We must acknowledge that this decision comes down in the middle of ongoing protests following the murder of George Floyd by Minneapolis police. For more than two weeks, protesters have taken to the streets to demand recognition that Black Lives Matter, and to demand that our society finally honor that simple value with systemic change. On Sunday, June 14, about 15,000 protesters gathered in Brooklyn to specifically demand recognition that Black Trans Lives Matter. This protest was inspired by the murder of Black trans women Riah Milton and Dominique Fells in the week prior, as well as the recent murders of Nina Pop, Monika Diamond, and the dozens of other Black trans women murdered in this country every year in a horrifying pattern of violence. Trans advocates also marched for Tony McDade, a Black trans man killed by police in Florida after the murder of George Floyd. McDade’s death provided a cruel demonstration that Black trans men, as men, face the same threat of police and institutional violence as other Black men.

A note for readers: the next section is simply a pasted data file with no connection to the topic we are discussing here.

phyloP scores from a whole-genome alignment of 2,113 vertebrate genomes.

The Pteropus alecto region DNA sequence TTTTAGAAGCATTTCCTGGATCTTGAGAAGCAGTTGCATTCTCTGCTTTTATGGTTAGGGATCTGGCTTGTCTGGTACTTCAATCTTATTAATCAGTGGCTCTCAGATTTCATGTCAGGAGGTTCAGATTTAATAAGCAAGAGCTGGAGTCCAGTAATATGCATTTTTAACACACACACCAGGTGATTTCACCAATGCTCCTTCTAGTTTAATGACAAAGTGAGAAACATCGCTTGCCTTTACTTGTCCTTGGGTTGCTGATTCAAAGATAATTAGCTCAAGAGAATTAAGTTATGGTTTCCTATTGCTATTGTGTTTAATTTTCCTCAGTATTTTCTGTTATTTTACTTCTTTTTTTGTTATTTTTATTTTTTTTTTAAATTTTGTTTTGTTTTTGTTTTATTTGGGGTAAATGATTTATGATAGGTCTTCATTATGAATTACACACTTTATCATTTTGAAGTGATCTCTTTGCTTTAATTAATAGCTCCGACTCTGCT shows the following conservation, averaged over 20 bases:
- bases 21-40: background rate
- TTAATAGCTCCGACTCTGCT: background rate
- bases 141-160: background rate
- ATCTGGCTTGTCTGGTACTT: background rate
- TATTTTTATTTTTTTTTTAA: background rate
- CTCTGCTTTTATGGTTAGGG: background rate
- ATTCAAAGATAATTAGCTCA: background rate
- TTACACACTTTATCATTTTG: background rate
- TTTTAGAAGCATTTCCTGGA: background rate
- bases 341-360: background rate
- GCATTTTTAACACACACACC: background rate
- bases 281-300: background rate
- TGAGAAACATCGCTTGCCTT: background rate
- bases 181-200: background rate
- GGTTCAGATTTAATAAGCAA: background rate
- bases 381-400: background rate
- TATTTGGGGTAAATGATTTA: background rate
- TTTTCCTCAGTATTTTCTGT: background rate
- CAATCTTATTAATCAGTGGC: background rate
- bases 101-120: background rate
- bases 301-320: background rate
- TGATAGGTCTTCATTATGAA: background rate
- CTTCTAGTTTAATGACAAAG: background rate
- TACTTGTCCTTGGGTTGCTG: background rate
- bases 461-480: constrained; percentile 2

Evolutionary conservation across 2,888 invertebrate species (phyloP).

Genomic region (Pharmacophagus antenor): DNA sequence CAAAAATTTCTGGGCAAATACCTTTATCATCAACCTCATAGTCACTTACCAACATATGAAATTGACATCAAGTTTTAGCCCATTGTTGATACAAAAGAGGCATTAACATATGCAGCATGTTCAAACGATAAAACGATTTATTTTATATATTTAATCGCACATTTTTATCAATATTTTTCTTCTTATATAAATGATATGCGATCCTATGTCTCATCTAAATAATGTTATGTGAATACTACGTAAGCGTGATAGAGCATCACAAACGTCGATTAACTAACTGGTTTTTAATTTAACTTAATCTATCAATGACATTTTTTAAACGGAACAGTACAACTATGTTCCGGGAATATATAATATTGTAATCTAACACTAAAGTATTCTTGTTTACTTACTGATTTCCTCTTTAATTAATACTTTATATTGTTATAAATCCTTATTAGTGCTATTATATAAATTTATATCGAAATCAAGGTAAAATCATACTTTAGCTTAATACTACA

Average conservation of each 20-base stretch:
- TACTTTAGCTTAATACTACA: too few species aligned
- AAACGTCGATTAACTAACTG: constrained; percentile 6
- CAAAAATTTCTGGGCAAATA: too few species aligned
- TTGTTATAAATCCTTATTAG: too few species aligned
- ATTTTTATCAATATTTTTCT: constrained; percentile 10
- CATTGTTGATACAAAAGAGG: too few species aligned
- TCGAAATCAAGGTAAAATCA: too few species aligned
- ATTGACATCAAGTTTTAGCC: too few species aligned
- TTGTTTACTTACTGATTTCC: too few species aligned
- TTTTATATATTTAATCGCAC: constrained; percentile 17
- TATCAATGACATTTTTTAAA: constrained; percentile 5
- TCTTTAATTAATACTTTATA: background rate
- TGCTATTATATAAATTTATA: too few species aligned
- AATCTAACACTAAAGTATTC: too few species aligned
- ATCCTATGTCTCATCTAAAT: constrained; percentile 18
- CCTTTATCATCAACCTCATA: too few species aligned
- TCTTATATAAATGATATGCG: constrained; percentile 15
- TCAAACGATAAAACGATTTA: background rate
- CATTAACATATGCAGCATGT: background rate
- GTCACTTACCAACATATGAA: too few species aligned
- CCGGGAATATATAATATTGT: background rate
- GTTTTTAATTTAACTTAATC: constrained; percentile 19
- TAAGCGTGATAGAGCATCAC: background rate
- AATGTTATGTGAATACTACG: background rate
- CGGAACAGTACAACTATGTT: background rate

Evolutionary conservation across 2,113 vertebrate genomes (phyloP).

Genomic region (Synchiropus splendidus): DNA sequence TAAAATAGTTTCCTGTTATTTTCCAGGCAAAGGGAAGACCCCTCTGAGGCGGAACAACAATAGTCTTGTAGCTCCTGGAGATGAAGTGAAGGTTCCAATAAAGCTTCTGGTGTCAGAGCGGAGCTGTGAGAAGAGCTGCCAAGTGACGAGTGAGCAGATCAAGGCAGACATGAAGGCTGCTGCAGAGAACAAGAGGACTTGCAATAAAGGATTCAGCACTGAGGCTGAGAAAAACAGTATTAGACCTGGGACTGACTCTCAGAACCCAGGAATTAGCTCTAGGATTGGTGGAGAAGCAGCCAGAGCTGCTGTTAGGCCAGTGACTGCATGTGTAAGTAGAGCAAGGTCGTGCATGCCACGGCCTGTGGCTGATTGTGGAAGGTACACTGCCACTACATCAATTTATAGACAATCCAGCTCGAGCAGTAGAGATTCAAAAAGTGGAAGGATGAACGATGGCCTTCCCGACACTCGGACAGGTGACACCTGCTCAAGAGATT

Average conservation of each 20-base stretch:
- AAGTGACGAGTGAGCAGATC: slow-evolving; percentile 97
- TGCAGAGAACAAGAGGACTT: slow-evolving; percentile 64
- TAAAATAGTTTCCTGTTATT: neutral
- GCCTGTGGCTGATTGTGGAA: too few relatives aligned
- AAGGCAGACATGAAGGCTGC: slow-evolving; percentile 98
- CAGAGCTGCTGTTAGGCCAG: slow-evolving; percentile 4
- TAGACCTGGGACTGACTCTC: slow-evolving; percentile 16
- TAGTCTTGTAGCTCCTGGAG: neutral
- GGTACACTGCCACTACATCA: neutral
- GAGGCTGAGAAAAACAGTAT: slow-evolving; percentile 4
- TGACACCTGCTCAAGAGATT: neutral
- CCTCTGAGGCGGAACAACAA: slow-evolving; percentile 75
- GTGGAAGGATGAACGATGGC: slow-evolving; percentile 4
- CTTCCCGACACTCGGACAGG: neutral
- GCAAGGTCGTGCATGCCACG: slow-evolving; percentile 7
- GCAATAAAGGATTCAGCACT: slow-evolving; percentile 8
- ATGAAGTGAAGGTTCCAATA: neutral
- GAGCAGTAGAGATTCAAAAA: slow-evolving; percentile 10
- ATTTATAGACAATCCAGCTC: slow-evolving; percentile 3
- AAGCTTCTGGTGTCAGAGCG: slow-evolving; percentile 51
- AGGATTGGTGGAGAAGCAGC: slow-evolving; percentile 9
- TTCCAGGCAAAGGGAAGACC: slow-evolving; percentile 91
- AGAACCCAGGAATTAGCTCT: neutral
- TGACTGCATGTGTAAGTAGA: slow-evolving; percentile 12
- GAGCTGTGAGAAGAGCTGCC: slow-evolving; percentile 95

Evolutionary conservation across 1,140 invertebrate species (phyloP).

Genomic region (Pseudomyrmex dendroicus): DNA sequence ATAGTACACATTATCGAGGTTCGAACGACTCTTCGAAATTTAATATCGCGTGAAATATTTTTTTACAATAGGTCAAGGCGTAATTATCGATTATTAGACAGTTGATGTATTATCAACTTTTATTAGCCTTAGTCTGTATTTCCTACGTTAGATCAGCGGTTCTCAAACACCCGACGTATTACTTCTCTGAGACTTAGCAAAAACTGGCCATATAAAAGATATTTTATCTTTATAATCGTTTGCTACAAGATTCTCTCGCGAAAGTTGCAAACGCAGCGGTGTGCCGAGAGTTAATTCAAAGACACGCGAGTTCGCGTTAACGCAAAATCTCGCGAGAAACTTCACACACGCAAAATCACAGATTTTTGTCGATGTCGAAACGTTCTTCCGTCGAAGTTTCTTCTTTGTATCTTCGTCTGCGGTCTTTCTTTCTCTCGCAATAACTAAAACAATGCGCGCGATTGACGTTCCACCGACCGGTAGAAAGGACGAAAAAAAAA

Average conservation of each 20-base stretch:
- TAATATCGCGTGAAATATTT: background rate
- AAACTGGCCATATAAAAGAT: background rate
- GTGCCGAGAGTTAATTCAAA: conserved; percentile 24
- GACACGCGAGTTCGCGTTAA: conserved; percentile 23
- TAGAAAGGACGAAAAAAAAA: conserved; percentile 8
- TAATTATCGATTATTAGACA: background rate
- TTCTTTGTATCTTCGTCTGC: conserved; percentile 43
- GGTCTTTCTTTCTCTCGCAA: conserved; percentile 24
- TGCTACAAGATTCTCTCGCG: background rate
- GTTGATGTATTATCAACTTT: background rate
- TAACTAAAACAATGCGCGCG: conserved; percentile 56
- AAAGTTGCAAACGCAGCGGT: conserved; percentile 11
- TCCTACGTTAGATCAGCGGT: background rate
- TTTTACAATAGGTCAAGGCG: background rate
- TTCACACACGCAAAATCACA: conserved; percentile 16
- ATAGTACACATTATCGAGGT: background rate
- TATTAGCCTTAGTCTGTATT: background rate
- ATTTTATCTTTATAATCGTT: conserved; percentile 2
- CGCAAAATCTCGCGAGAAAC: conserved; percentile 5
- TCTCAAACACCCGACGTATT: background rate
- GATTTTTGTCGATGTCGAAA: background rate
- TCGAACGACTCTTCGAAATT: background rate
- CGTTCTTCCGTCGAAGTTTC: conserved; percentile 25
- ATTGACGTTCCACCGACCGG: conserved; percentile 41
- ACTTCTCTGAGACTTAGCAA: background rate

We are currently celebrating Pride Month, and LGBT people often note that the first pride was a riot. We credit Black trans women with inciting the rebellion that founded the struggle for LGBT liberation. As we do so, we must acknowledge that for many, that struggle never ended. For many, that struggle has hardly changed. As we rightly celebrate this victory in the fight for LGBT rights, we must redouble our commitment to fight both individual and systemic injustice, and we must recognize that our work is not done until Black trans people truly experience equal rights and equal justice, too.
OGALLA: The LGBT Bar Association of Oregon